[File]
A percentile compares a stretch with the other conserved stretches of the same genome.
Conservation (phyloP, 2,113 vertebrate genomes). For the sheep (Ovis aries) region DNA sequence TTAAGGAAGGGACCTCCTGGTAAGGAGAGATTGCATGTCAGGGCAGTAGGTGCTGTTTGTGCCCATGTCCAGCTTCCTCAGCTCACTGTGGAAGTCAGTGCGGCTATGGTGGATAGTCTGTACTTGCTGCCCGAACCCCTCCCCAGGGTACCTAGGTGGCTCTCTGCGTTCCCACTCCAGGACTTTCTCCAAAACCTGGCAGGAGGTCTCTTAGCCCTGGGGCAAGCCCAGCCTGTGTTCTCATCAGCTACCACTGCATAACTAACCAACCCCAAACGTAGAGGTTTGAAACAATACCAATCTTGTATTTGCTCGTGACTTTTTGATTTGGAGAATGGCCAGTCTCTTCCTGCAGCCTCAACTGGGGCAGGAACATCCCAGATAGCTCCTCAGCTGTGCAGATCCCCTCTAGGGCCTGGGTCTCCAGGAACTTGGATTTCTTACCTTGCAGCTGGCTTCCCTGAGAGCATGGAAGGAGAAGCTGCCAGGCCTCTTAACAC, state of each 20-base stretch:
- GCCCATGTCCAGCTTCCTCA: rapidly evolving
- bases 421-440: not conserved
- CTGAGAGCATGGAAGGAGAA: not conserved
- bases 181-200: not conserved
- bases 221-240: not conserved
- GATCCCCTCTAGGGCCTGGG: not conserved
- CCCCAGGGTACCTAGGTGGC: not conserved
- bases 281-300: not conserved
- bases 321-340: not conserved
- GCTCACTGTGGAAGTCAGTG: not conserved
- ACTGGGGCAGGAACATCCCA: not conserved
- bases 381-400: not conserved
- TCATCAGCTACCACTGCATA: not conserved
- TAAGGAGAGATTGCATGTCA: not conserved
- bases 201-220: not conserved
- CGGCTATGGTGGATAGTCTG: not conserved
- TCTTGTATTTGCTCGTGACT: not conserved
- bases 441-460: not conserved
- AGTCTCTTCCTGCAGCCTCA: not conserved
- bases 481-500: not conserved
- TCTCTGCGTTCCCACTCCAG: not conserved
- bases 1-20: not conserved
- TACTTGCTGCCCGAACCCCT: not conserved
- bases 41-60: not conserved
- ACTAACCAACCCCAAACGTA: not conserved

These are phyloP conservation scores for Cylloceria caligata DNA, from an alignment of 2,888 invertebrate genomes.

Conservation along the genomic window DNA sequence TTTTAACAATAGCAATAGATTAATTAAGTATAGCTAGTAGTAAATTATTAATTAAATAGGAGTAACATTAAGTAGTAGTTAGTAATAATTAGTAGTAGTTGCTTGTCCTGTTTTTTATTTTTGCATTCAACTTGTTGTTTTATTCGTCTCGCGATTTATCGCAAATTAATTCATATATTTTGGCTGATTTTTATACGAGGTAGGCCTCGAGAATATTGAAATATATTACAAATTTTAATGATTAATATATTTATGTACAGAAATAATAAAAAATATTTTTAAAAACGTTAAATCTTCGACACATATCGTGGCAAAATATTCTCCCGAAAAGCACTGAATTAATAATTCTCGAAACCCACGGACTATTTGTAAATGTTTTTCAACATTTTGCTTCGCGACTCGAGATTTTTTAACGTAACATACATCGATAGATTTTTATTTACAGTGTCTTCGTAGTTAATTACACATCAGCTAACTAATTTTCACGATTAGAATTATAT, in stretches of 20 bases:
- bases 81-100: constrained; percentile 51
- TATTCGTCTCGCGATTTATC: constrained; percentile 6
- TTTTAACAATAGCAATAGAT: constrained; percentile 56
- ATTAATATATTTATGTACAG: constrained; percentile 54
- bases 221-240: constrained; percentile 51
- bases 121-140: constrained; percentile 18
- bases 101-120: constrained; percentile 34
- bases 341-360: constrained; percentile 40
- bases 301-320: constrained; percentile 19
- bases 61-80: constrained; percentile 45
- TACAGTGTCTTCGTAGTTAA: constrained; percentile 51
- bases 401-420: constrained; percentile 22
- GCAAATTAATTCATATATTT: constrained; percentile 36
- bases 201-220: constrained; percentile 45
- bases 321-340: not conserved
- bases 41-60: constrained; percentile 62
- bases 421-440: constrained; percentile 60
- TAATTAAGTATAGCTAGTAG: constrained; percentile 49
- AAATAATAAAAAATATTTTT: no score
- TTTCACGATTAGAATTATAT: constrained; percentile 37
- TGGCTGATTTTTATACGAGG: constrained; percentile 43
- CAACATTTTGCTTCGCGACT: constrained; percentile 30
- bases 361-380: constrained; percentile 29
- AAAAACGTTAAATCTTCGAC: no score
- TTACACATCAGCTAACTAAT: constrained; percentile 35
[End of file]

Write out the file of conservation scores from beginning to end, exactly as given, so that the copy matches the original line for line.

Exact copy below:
A percentile compares a stretch with the other conserved stretches of the same genome.
Conservation (phyloP, 2,113 vertebrate genomes). For the sheep (Ovis aries) region DNA sequence TTAAGGAAGGGACCTCCTGGTAAGGAGAGATTGCATGTCAGGGCAGTAGGTGCTGTTTGTGCCCATGTCCAGCTTCCTCAGCTCACTGTGGAAGTCAGTGCGGCTATGGTGGATAGTCTGTACTTGCTGCCCGAACCCCTCCCCAGGGTACCTAGGTGGCTCTCTGCGTTCCCACTCCAGGACTTTCTCCAAAACCTGGCAGGAGGTCTCTTAGCCCTGGGGCAAGCCCAGCCTGTGTTCTCATCAGCTACCACTGCATAACTAACCAACCCCAAACGTAGAGGTTTGAAACAATACCAATCTTGTATTTGCTCGTGACTTTTTGATTTGGAGAATGGCCAGTCTCTTCCTGCAGCCTCAACTGGGGCAGGAACATCCCAGATAGCTCCTCAGCTGTGCAGATCCCCTCTAGGGCCTGGGTCTCCAGGAACTTGGATTTCTTACCTTGCAGCTGGCTTCCCTGAGAGCATGGAAGGAGAAGCTGCCAGGCCTCTTAACAC, state of each 20-base stretch:
- GCCCATGTCCAGCTTCCTCA: rapidly evolving
- bases 421-440: not conserved
- CTGAGAGCATGGAAGGAGAA: not conserved
- bases 181-200: not conserved
- bases 221-240: not conserved
- GATCCCCTCTAGGGCCTGGG: not conserved
- CCCCAGGGTACCTAGGTGGC: not conserved
- bases 281-300: not conserved
- bases 321-340: not conserved
- GCTCACTGTGGAAGTCAGTG: not conserved
- ACTGGGGCAGGAACATCCCA: not conserved
- bases 381-400: not conserved
- TCATCAGCTACCACTGCATA: not conserved
- TAAGGAGAGATTGCATGTCA: not conserved
- bases 201-220: not conserved
- CGGCTATGGTGGATAGTCTG: not conserved
- TCTTGTATTTGCTCGTGACT: not conserved
- bases 441-460: not conserved
- AGTCTCTTCCTGCAGCCTCA: not conserved
- bases 481-500: not conserved
- TCTCTGCGTTCCCACTCCAG: not conserved
- bases 1-20: not conserved
- TACTTGCTGCCCGAACCCCT: not conserved
- bases 41-60: not conserved
- ACTAACCAACCCCAAACGTA: not conserved

These are phyloP conservation scores for Cylloceria caligata DNA, from an alignment of 2,888 invertebrate genomes.

Conservation along the genomic window DNA sequence TTTTAACAATAGCAATAGATTAATTAAGTATAGCTAGTAGTAAATTATTAATTAAATAGGAGTAACATTAAGTAGTAGTTAGTAATAATTAGTAGTAGTTGCTTGTCCTGTTTTTTATTTTTGCATTCAACTTGTTGTTTTATTCGTCTCGCGATTTATCGCAAATTAATTCATATATTTTGGCTGATTTTTATACGAGGTAGGCCTCGAGAATATTGAAATATATTACAAATTTTAATGATTAATATATTTATGTACAGAAATAATAAAAAATATTTTTAAAAACGTTAAATCTTCGACACATATCGTGGCAAAATATTCTCCCGAAAAGCACTGAATTAATAATTCTCGAAACCCACGGACTATTTGTAAATGTTTTTCAACATTTTGCTTCGCGACTCGAGATTTTTTAACGTAACATACATCGATAGATTTTTATTTACAGTGTCTTCGTAGTTAATTACACATCAGCTAACTAATTTTCACGATTAGAATTATAT, in stretches of 20 bases:
- bases 81-100: constrained; percentile 51
- TATTCGTCTCGCGATTTATC: constrained; percentile 6
- TTTTAACAATAGCAATAGAT: constrained; percentile 56
- ATTAATATATTTATGTACAG: constrained; percentile 54
- bases 221-240: constrained; percentile 51
- bases 121-140: constrained; percentile 18
- bases 101-120: constrained; percentile 34
- bases 341-360: constrained; percentile 40
- bases 301-320: constrained; percentile 19
- bases 61-80: constrained; percentile 45
- TACAGTGTCTTCGTAGTTAA: constrained; percentile 51
- bases 401-420: constrained; percentile 22
- GCAAATTAATTCATATATTT: constrained; percentile 36
- bases 201-220: constrained; percentile 45
- bases 321-340: not conserved
- bases 41-60: constrained; percentile 62
- bases 421-440: constrained; percentile 60
- TAATTAAGTATAGCTAGTAG: constrained; percentile 49
- AAATAATAAAAAATATTTTT: no score
- TTTCACGATTAGAATTATAT: constrained; percentile 37
- TGGCTGATTTTTATACGAGG: constrained; percentile 43
- CAACATTTTGCTTCGCGACT: constrained; percentile 30
- bases 361-380: constrained; percentile 29
- AAAAACGTTAAATCTTCGAC: no score
- TTACACATCAGCTAACTAAT: constrained; percentile 35